Only in China…

(No offense to our Chinese readers or their communities is intended.)

There have been quite a few major storms lately. Erin has dropped to a tropical depression out in the Pacific. Hurricane Dean’s making a mess in the Caribbean and the Gulf of Mexico. (Category 4. Oh, boy.) One storm we’re not hearing much about in the U.S.A., though, is Super Typhoon Sepat. It’s heading northwest, straight for the heart of China, with a pit stop in a rather controversial island. The Phillippines already took a hit from this one. (I call it a Super Typhoon because earlier stories rated it a Category 4, though right now I think it’s somewhere between 2 and 3. Still a monster, though.)

I was browsing around on Google News this morning before leaving for work, trying to find out a bit more. Most of the headlines were appropriately serious – but one of them didn’t make a whole lot of sense. From the Shanghai Daily: Typhoon Sepat to cool city over weekend

I’m sorry, but I burst out laughing when I saw that one. Only in China is a super typhoon considered good news.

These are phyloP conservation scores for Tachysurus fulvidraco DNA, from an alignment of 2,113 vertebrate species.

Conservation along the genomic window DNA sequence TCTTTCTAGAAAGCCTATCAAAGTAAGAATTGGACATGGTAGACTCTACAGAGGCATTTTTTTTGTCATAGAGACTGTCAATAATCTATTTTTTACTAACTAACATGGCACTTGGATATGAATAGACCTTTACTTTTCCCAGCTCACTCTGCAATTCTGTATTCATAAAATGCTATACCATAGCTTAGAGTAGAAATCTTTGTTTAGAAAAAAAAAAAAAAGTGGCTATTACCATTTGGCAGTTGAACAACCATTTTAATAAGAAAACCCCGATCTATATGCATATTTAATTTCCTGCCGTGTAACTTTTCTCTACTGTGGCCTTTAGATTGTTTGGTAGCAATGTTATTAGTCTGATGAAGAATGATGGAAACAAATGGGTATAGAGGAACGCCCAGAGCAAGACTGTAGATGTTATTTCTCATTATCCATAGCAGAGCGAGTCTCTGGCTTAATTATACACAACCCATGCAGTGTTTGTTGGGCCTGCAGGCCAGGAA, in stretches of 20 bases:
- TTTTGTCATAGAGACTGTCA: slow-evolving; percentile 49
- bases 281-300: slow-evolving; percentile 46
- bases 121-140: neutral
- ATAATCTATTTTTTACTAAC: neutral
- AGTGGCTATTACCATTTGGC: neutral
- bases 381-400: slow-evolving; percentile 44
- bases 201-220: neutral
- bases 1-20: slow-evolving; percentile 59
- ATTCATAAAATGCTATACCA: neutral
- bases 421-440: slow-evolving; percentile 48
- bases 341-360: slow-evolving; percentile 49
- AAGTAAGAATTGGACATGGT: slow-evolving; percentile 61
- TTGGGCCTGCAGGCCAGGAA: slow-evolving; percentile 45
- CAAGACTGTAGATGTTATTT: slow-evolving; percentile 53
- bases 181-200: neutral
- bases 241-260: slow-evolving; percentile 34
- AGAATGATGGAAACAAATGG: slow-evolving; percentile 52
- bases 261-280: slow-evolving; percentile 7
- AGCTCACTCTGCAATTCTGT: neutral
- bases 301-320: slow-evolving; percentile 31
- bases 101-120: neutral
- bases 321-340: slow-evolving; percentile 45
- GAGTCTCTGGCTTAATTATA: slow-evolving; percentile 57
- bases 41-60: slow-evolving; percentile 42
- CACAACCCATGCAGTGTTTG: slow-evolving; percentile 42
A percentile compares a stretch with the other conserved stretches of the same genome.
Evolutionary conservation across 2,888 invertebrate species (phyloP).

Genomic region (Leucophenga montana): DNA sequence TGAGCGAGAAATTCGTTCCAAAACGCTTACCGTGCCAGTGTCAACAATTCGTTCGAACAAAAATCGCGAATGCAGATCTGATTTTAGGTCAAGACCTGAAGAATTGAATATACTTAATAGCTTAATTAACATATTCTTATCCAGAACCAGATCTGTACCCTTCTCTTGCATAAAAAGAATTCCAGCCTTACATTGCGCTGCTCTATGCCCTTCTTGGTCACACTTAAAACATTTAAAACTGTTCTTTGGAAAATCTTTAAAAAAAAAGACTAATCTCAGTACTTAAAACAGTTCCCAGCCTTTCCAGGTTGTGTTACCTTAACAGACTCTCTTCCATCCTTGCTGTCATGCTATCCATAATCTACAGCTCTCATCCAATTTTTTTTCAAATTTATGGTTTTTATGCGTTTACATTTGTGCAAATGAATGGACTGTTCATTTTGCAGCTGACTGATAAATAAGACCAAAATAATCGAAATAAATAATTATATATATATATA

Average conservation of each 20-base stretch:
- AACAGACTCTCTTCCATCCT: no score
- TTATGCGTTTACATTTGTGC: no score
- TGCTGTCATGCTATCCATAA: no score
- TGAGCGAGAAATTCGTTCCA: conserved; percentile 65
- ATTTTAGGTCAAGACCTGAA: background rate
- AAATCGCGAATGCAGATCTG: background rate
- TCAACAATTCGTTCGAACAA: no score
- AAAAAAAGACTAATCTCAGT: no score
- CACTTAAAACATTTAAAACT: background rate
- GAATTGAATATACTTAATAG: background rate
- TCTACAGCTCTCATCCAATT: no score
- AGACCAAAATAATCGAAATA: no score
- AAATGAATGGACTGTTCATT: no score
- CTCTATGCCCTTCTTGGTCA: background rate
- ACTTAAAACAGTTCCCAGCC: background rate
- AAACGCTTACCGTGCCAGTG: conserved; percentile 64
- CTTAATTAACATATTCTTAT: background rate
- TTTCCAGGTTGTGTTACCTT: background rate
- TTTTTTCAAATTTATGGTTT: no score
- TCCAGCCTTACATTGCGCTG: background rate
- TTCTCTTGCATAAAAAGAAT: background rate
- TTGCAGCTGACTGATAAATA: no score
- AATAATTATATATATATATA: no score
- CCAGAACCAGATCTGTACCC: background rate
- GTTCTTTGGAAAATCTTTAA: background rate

(The story does mention the seriousness of the storm leading to closures and heavy weather preparations – but in the typical reverse-pyramid style of newswriting, lesser facts are put at the end of the story. As a former Journalist for the U.S. Navy, I can say this story is written that way. Apparently, the danger a massive storm brings is less important than shaving a couple degrees Celsius. Go figure.)

4 thoughts on “Only in China…”

  1. Cheung is right. Shanghai Daily is a local newspaper, and the news mentioned is a weather report only about the Shanghai city. So when the typhoon Sepat can only affect the Fujian province, the only thing the newspaper can care about is the incoming cooler temperature.

  2. china maybe has limited press freedom, but for a weather event? you are over paranoid, shanghai are most selfish city in china, what can you expect.

  3. The weather man at my local TV station said something like this about Katrina, “It will bring us some much wanted rain.” This doesn’t mean the local paper or local TV station doesn’t care people several thousand miles away, but they should focus on local impact.

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